Archive for the 'Preview Pane' Category :

12 Android preview pane tips

Wednesday, August 15th, 2012 by Anna Yeaman

Android only displays the top left-hand corner of your email creative by default. I think of it as the Android preview pane. We’ve been tackling the desktop’s for years, and while Android’s is positioned a little awkwardly we can apply familiar tactics.

It’s dimensions vary - see grid of grim - though I use 300×230px as a rough guide. It’s worth optimizing this area in your desktop layout, regardless if you’re using media queries as @media isn’t supported in the Gmail app.

 

1. Images blocked

Assume the worst when designing for Android. Compare The Bay (left) with Timberland’s cleverly placed HTML.

Android email design tips

 

2. Color the pre-header

Black pre-header text against white blends with the UI chrome (left). Draw the eye with a colored bg or copy.

Android email design tips

 

3. Encourage scrolling

Prompt users to explore beyond the default view. This Celeuma email has a 57px wide “Scroll me” column.

Android email design tips

 

4. Style Alt text

Style your logos alt text. Crutchfield with images disabled (left) and enabled.

Android email design tips

 

5. Vertical navi

Just make sure it’s designed for touch, with plenty of vertical spacing. MAC (left) Gilt (right).

Android email design tips

 

6. Progressive Disclosure

Users can tap to reveal extra content from within the first screen. Thanks to Campaign Monitor for the image and write up. Although it only works in the native client, there are fall backs in place. Also see, Hint and reveal.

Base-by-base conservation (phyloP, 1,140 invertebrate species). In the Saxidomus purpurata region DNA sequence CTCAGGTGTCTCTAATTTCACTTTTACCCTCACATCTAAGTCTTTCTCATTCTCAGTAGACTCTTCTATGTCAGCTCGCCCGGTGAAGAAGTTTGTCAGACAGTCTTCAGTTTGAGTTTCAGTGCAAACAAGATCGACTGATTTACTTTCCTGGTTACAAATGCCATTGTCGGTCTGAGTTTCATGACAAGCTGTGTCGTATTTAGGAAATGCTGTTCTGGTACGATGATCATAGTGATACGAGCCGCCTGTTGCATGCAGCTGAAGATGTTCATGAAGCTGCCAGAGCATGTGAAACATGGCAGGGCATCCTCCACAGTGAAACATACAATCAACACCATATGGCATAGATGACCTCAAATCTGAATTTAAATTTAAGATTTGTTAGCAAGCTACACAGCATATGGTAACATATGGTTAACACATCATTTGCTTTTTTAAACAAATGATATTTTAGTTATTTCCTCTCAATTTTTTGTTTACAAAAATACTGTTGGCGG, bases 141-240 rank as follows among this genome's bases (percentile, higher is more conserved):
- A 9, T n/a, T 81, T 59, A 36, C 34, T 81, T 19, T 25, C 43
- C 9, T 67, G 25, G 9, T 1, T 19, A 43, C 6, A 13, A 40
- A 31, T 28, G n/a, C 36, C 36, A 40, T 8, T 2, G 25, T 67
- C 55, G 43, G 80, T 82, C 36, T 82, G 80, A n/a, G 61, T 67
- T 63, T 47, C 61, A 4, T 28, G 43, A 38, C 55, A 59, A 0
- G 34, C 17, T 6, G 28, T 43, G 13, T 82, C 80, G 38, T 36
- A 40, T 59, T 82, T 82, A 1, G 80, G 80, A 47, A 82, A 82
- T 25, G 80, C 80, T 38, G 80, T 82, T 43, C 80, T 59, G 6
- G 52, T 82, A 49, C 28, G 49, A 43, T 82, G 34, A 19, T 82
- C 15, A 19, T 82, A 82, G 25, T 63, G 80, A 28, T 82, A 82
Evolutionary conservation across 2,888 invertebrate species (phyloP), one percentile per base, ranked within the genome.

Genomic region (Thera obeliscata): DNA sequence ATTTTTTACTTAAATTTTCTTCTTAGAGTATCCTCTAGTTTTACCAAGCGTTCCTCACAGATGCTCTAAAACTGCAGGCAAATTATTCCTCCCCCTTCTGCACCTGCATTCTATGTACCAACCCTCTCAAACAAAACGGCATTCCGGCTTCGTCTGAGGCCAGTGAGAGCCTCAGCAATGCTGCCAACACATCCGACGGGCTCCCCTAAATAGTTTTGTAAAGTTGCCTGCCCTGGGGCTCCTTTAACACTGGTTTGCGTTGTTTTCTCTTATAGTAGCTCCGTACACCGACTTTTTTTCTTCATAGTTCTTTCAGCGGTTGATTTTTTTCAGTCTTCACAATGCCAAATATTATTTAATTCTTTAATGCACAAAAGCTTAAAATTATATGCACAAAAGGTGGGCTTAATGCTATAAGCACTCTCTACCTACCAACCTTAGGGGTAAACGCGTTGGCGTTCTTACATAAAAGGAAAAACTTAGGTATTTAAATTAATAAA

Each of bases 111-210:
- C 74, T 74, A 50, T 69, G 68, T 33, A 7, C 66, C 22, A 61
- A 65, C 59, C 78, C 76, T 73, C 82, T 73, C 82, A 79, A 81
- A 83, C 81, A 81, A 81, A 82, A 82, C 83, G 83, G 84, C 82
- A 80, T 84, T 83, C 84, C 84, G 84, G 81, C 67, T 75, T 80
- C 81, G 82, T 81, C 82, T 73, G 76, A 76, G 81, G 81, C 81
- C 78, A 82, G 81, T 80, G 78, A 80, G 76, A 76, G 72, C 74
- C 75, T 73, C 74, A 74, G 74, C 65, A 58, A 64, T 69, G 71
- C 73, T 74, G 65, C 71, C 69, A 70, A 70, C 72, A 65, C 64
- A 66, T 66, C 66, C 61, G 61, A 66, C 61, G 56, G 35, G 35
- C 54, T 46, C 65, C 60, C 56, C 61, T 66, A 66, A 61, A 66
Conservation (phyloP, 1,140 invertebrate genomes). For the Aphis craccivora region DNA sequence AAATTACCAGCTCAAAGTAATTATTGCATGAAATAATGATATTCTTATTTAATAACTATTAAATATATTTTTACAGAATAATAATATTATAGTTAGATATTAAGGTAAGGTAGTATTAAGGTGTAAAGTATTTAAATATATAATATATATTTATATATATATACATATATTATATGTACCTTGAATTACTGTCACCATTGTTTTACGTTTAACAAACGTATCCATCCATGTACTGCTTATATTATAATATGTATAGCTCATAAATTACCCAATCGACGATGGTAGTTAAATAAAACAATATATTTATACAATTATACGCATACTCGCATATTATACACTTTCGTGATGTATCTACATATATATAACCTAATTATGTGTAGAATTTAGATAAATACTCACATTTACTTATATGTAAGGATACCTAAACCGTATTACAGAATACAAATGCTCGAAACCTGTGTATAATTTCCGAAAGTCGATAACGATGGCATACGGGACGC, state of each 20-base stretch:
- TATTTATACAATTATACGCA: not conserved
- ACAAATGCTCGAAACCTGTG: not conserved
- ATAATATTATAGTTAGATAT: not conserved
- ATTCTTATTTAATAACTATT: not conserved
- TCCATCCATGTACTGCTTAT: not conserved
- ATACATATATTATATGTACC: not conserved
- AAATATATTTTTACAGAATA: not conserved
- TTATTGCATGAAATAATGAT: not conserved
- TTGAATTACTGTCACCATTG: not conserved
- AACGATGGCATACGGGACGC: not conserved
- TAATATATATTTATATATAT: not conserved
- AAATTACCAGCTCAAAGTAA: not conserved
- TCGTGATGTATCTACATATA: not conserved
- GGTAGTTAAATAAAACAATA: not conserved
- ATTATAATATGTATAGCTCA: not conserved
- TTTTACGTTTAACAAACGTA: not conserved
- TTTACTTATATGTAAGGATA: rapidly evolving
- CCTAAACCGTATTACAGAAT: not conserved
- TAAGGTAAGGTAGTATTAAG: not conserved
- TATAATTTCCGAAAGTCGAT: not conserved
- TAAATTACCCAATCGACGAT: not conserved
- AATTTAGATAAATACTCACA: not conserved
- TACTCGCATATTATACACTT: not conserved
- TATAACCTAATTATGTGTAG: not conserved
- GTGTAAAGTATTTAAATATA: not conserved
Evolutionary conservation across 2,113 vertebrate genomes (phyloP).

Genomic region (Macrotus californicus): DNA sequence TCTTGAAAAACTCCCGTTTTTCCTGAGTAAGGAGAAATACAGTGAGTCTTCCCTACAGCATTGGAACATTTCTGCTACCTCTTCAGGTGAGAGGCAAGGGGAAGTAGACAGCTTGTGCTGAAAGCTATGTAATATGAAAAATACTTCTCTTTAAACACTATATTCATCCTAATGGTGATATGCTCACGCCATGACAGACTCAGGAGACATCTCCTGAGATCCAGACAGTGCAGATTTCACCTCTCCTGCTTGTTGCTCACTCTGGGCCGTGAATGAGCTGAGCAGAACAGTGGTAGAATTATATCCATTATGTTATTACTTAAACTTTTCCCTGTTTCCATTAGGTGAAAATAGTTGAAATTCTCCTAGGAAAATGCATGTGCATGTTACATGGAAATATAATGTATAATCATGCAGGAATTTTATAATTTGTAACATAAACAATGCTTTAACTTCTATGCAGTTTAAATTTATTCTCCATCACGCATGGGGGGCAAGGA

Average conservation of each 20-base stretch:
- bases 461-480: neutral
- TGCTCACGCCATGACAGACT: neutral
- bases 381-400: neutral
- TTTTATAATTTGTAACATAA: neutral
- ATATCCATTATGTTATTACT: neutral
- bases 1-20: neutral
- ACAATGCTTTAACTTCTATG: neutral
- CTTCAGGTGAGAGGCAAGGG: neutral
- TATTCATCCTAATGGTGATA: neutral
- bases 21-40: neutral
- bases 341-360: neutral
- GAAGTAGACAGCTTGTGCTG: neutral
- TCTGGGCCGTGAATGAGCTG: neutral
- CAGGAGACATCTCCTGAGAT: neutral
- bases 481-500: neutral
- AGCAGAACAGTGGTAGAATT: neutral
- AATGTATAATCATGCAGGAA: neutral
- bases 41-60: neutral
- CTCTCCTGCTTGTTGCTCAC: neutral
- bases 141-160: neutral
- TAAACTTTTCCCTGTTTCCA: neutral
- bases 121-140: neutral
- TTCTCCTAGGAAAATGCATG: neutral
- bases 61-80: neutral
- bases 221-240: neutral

Android email design tips

 

7. Color tables

It aids branding and recognition with images disabled.

Android email design tips

 

8. Pixel art fallback

Taken a step further…place fallback pixel art just in the preview area. See Pizza Express and MAC. Thanks to @becskr for the MAC screenshot below right. Also see mobile pixel art and img-HTML app.

Android email design tips

 

9. Left rail

Add a 300-320px wide left rail. Test the alignment of copy/images. MyHabit (left) Fab (right)

Android email design tips

 

10. 14px and up

You can’t use @media to increase font sizes in the Gmail app, so make your desktop copy at least 14px.

Android email design tips

 

11. Fluid grids and images

Using percentages your content adjusts to the width of the viewport, even in the Gmail app. More on fluid layouts here and here.

Android email design tips

 

12. Design in chunks

This Crate&Barrel email looks beautiful on the iPhone and iPad, but it’s hard work on Android. Scalable layouts are often centered and spread across multiple screens, requiring lots of scrolling. You can fix this in the native Android client with media queries, but the conflict remains in the Gmail app.

{ iPhone far left / Android right, have to scroll across width of layout to read offer }

Android email design tips

I bet the people who cited “too much scrolling“, as the reason mobile email is difficult to read were Android users! Get to your offer in the first 1-2 chunks, ideally you want it to fit on one screen like Timberland up top.

 

Best guess

If I had to guess I’d say most Android users are viewing email in the Gmail app. Firstly it’s easier to access than the native client. Secondly Gingerbread is currently running on ~60% of all Android’s. The native client on Gingerbread doesn’t block images by default, the Gmail app does.

If the majority of Android users were downloading images, I’d expect to see higher Android usage stats. Even if I’m wrong and it’s all due to poor user experience, I still plan to use more fluid layouts as a fail-safe for non @media enabled devices.